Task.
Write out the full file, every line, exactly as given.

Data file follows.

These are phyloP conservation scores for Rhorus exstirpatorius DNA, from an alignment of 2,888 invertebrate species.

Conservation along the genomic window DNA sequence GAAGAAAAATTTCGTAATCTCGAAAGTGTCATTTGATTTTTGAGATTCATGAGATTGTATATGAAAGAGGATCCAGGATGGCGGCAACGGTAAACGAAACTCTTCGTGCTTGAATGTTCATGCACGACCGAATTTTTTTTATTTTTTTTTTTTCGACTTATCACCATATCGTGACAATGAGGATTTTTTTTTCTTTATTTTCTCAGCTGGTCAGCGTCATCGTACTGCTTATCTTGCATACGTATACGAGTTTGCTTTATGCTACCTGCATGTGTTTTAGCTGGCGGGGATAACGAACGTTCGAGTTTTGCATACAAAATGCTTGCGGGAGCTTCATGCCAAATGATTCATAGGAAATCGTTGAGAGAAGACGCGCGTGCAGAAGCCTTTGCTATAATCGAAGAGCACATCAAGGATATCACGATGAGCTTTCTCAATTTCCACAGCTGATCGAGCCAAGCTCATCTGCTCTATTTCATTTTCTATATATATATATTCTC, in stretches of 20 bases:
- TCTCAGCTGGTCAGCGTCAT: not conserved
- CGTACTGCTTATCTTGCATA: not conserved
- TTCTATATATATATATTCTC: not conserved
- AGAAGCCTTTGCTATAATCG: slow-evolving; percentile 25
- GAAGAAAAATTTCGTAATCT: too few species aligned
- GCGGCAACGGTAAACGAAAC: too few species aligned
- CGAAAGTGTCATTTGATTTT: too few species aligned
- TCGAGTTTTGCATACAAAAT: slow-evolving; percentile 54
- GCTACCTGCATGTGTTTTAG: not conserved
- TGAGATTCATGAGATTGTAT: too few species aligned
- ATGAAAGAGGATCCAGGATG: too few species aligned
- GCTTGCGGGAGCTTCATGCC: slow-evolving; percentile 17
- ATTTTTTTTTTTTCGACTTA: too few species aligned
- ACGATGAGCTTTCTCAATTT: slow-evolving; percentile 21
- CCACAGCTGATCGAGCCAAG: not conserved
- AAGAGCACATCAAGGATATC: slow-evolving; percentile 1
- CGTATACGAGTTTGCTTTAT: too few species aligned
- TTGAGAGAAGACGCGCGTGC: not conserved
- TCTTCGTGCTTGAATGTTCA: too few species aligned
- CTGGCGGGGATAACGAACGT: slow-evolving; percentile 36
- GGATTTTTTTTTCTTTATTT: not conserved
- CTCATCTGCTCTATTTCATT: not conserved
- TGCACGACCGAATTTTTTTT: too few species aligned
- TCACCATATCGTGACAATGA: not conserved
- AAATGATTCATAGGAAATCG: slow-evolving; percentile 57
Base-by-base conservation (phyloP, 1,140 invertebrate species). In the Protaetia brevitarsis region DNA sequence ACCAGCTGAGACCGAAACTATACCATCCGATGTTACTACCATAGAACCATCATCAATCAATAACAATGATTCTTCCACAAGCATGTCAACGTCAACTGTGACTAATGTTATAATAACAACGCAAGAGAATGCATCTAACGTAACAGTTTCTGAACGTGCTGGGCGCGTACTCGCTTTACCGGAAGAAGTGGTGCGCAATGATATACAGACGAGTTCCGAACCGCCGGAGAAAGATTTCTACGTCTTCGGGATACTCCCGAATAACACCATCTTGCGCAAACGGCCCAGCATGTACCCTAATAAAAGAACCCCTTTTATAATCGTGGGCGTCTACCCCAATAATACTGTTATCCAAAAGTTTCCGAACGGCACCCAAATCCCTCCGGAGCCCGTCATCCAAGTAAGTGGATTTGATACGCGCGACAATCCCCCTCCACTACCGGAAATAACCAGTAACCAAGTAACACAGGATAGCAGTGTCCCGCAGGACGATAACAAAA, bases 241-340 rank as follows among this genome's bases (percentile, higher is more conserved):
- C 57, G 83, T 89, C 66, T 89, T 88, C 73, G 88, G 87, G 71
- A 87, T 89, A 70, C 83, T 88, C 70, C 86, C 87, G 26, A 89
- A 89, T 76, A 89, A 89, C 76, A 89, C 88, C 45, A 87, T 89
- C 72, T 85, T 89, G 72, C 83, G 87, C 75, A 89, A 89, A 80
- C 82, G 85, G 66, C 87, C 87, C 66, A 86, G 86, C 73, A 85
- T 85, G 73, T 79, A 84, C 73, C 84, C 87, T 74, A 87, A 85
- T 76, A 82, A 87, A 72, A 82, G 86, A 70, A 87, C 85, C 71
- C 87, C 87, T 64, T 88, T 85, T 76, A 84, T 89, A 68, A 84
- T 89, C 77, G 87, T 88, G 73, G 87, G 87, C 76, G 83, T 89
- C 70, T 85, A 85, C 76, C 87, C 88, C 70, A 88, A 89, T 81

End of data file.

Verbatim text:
These are phyloP conservation scores for Rhorus exstirpatorius DNA, from an alignment of 2,888 invertebrate species.

Conservation along the genomic window DNA sequence GAAGAAAAATTTCGTAATCTCGAAAGTGTCATTTGATTTTTGAGATTCATGAGATTGTATATGAAAGAGGATCCAGGATGGCGGCAACGGTAAACGAAACTCTTCGTGCTTGAATGTTCATGCACGACCGAATTTTTTTTATTTTTTTTTTTTCGACTTATCACCATATCGTGACAATGAGGATTTTTTTTTCTTTATTTTCTCAGCTGGTCAGCGTCATCGTACTGCTTATCTTGCATACGTATACGAGTTTGCTTTATGCTACCTGCATGTGTTTTAGCTGGCGGGGATAACGAACGTTCGAGTTTTGCATACAAAATGCTTGCGGGAGCTTCATGCCAAATGATTCATAGGAAATCGTTGAGAGAAGACGCGCGTGCAGAAGCCTTTGCTATAATCGAAGAGCACATCAAGGATATCACGATGAGCTTTCTCAATTTCCACAGCTGATCGAGCCAAGCTCATCTGCTCTATTTCATTTTCTATATATATATATTCTC, in stretches of 20 bases:
- TCTCAGCTGGTCAGCGTCAT: not conserved
- CGTACTGCTTATCTTGCATA: not conserved
- TTCTATATATATATATTCTC: not conserved
- AGAAGCCTTTGCTATAATCG: slow-evolving; percentile 25
- GAAGAAAAATTTCGTAATCT: too few species aligned
- GCGGCAACGGTAAACGAAAC: too few species aligned
- CGAAAGTGTCATTTGATTTT: too few species aligned
- TCGAGTTTTGCATACAAAAT: slow-evolving; percentile 54
- GCTACCTGCATGTGTTTTAG: not conserved
- TGAGATTCATGAGATTGTAT: too few species aligned
- ATGAAAGAGGATCCAGGATG: too few species aligned
- GCTTGCGGGAGCTTCATGCC: slow-evolving; percentile 17
- ATTTTTTTTTTTTCGACTTA: too few species aligned
- ACGATGAGCTTTCTCAATTT: slow-evolving; percentile 21
- CCACAGCTGATCGAGCCAAG: not conserved
- AAGAGCACATCAAGGATATC: slow-evolving; percentile 1
- CGTATACGAGTTTGCTTTAT: too few species aligned
- TTGAGAGAAGACGCGCGTGC: not conserved
- TCTTCGTGCTTGAATGTTCA: too few species aligned
- CTGGCGGGGATAACGAACGT: slow-evolving; percentile 36
- GGATTTTTTTTTCTTTATTT: not conserved
- CTCATCTGCTCTATTTCATT: not conserved
- TGCACGACCGAATTTTTTTT: too few species aligned
- TCACCATATCGTGACAATGA: not conserved
- AAATGATTCATAGGAAATCG: slow-evolving; percentile 57
Base-by-base conservation (phyloP, 1,140 invertebrate species). In the Protaetia brevitarsis region DNA sequence ACCAGCTGAGACCGAAACTATACCATCCGATGTTACTACCATAGAACCATCATCAATCAATAACAATGATTCTTCCACAAGCATGTCAACGTCAACTGTGACTAATGTTATAATAACAACGCAAGAGAATGCATCTAACGTAACAGTTTCTGAACGTGCTGGGCGCGTACTCGCTTTACCGGAAGAAGTGGTGCGCAATGATATACAGACGAGTTCCGAACCGCCGGAGAAAGATTTCTACGTCTTCGGGATACTCCCGAATAACACCATCTTGCGCAAACGGCCCAGCATGTACCCTAATAAAAGAACCCCTTTTATAATCGTGGGCGTCTACCCCAATAATACTGTTATCCAAAAGTTTCCGAACGGCACCCAAATCCCTCCGGAGCCCGTCATCCAAGTAAGTGGATTTGATACGCGCGACAATCCCCCTCCACTACCGGAAATAACCAGTAACCAAGTAACACAGGATAGCAGTGTCCCGCAGGACGATAACAAAA, bases 241-340 rank as follows among this genome's bases (percentile, higher is more conserved):
- C 57, G 83, T 89, C 66, T 89, T 88, C 73, G 88, G 87, G 71
- A 87, T 89, A 70, C 83, T 88, C 70, C 86, C 87, G 26, A 89
- A 89, T 76, A 89, A 89, C 76, A 89, C 88, C 45, A 87, T 89
- C 72, T 85, T 89, G 72, C 83, G 87, C 75, A 89, A 89, A 80
- C 82, G 85, G 66, C 87, C 87, C 66, A 86, G 86, C 73, A 85
- T 85, G 73, T 79, A 84, C 73, C 84, C 87, T 74, A 87, A 85
- T 76, A 82, A 87, A 72, A 82, G 86, A 70, A 87, C 85, C 71
- C 87, C 87, T 64, T 88, T 85, T 76, A 84, T 89, A 68, A 84
- T 89, C 77, G 87, T 88, G 73, G 87, G 87, C 76, G 83, T 89
- C 70, T 85, A 85, C 76, C 87, C 88, C 70, A 88, A 89, T 81